Norwich’s Chapelfield Gardens to host Circus250 celebrations
PUBLISHED: 10:09 20 April 2018 | UPDATED: 13:02 20 April 2018
Boncek Images 2015
The magic of the big top is set to take centre stage in Norwich’s Chapelfield Gardens as the city park hosts a special festival as part of the Circus250 celebrations.
Norwich, along with Great Yarmouth, is one of the six Cities of Circus that will this year be the focus of the Circus250 festivities to mark the landmark anniversary for the art form.
The city’s Lord Mayor’s Celebration weekend in July will have a circus theme and, ahead of the Lord Mayor’s Procession - which takes place on Saturday. July 7 - a herd of giant elephant puppets will parade through the streets from Gaol Hill to Chapelfield Gardens on Friday, July 6.
As they recreate the parades of circuses such as PT Barnum’s from days gone by, the puppets will be accompanied by troupes of actors, jugglers and more.
The traditional annual festivities of the Lord Mayor’s Celebration weekend will then also be extended with Chapelfield Gardens hosting circus shows from July 11 to 15.
Norwich-based Lost in Translation circus company has programmed the Chapelfield Summer Circus line-up and selected an array of international shows all appearing in Norwich for the first time.
Lost in Translation will also be performing The Hogwallops, a show inspired by Roald Dahl’s The Twits, which the city circus troupe has taken across the world.
Helen Selleck, Norwich City Council’s events and culture manager, said: “Chapelfield Summer Circus promises to be a real treat for the city, and will keep the feel good factor from our Lord Mayor’s Celebration going for even longer.
“We are delighted to have been one of the few cities selected to celebrate Circus250, and very pleased to be working with Lost in Translation on this spectacular event.”
Massimiliano Rossetti, co-director of Lost in Translation Circus and The Oak Circus Centre, said: “We are all so pleased that Norwich has been chosen as one of the UK Cities of Circus for 2018.
“We are looking forward to staging brilliant events that will really put the city on the international circus map. From our Norwich base we have travelled the world to perform and now we’re bringing the circus world to the city.”
Chapelfield Summer Circus has been made possible with funding from Norwich City Council, Arts Council England, Norwich Town Close Estate Charity, Geoffrey Watling Charity, Anguish’s Educational Foundation Trust, John Jarrold Trust, Goodman Trust, Paul Bassham Charitable Trust, Snelling Charitable Trust, Charles Littlewood Hill Trust and The Ranworth Trust.
CHAPELFIELD SUMMER CIRCUS EVENTS
• A special preview event will take place on Wednesday, July 11 with full details still to be announced.
• Fauna (July 12, 8pm) sees five international performers balance, tumble, jump and fly, transforming their bodies into spiders, lemurs and tree frogs to highlight the links between humans and animals.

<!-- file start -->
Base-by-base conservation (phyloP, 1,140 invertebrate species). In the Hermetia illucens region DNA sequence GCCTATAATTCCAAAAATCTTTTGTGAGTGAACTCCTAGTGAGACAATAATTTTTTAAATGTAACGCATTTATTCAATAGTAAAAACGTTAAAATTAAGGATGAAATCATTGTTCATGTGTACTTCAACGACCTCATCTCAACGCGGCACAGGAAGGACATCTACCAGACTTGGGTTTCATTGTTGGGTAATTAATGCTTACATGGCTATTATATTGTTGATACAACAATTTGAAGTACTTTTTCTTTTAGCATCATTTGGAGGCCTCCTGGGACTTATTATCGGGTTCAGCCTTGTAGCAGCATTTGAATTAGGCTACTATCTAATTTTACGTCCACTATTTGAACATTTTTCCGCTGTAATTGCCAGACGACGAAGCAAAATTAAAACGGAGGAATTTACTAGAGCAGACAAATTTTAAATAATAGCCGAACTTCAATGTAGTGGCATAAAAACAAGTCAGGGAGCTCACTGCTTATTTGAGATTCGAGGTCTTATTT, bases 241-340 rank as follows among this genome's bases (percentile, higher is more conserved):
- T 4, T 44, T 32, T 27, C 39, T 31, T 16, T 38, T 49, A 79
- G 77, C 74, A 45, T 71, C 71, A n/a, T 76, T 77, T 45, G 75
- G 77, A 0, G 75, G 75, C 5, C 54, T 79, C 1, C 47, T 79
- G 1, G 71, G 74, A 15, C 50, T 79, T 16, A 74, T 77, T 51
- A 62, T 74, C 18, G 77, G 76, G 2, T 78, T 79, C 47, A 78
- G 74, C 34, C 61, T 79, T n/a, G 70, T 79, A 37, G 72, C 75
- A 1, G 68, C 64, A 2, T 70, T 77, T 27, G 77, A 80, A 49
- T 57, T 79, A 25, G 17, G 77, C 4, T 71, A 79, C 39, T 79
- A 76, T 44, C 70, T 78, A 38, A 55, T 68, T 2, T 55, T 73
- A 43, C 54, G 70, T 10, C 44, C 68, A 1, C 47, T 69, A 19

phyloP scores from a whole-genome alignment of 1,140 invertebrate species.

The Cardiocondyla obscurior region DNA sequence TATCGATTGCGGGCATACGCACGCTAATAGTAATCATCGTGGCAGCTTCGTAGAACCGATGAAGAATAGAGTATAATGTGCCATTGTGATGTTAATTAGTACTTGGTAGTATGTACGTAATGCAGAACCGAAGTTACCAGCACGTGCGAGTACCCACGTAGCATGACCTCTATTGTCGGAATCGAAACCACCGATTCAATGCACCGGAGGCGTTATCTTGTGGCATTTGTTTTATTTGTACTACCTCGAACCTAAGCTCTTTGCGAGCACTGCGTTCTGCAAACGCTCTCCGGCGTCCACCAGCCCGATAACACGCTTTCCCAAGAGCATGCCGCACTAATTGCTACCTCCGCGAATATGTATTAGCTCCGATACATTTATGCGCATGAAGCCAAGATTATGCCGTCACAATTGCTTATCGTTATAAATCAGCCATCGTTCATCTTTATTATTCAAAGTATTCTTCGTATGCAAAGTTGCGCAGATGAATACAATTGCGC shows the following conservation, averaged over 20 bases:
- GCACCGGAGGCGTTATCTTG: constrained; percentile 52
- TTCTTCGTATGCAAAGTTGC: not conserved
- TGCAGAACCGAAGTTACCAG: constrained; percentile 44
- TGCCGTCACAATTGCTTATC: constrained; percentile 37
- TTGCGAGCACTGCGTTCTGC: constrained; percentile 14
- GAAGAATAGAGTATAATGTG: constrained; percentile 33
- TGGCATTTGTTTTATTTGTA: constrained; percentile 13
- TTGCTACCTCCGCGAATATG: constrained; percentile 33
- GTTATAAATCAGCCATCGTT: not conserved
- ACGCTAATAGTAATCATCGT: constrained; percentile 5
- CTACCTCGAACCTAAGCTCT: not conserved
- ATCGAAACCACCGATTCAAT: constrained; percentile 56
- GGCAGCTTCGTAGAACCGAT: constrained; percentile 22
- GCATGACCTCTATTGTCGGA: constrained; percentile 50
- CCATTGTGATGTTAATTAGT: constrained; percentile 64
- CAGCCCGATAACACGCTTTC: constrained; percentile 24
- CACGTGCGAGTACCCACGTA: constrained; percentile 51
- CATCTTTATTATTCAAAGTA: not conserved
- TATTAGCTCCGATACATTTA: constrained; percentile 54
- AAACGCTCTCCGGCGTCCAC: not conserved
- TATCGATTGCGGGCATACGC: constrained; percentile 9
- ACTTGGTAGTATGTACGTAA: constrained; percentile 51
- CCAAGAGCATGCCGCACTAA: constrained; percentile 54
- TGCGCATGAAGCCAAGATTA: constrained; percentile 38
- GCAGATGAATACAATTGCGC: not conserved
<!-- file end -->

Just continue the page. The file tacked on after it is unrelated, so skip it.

• Lost in Translation’s The Hogwallops (July 13, 7pm and July 14, 2.30pm) is inspired by Roald Dahl’s The Twits and includes thrills, gasps, laughs and drama aplenty.
• Australian company Casus’ show Knee Deep (July 14, 7pm) sees four performers explore the boundaries of strength and fragility with thrilling physical feats.
• Circus Cabaret Lates (July 13, 10pm and July 14, 10pm) features an array of acts from around the world.
• Outdoor circus fun (July 14, 11am-2pm and July 15, 11am-2.30pm) includes drop-in workshops and circus skills instruction for all ages.
• The Oak Circus Community Cabaret (July 15, 3pm) sees students perform circus tricks alongside professionals.
• Lost in Translation will also present a work in progress version of new touring show Famished, with date and time still to be announced.
Tickets go on sale from Saturday, April 21.
For more information and to book, visit www.norwichartscentre.co.uk, call 01603 660 352, or book in person at Norwich Arts Centre, in St Benedicts Street, Norwich.
250 YEARS OF CIRCUS
Circus250 is a year-long nationwide celebration of 250 years of circus.
In 1768 showman, entrepreneur and equestrian rider Philip Astley drew out a circle on an abandoned patch of land near London’s Waterloo and filled it with astounding physical acts. This spectacle was the world’s very first circus.
Norwich’s role in the Circus250 celebrations highlights the city’s own circus heritage, including being the birthplace of Pablo Fanque, the first black British circus proprietor and whose circus was among the most popular in Victorian Britain. The city also hosted travelling circus companies including PT Barnum, and nowadays the city is home to the circus company Lost in Translation.
Norwich, together with Great Yarmouth which is home to the historic Hippodrome Circus, is one of the six Cities of Circus for the Circus250 anniversary celebrations alongside Bristol, Blackpool, Newcastle-under-Lyme, London and Belfast.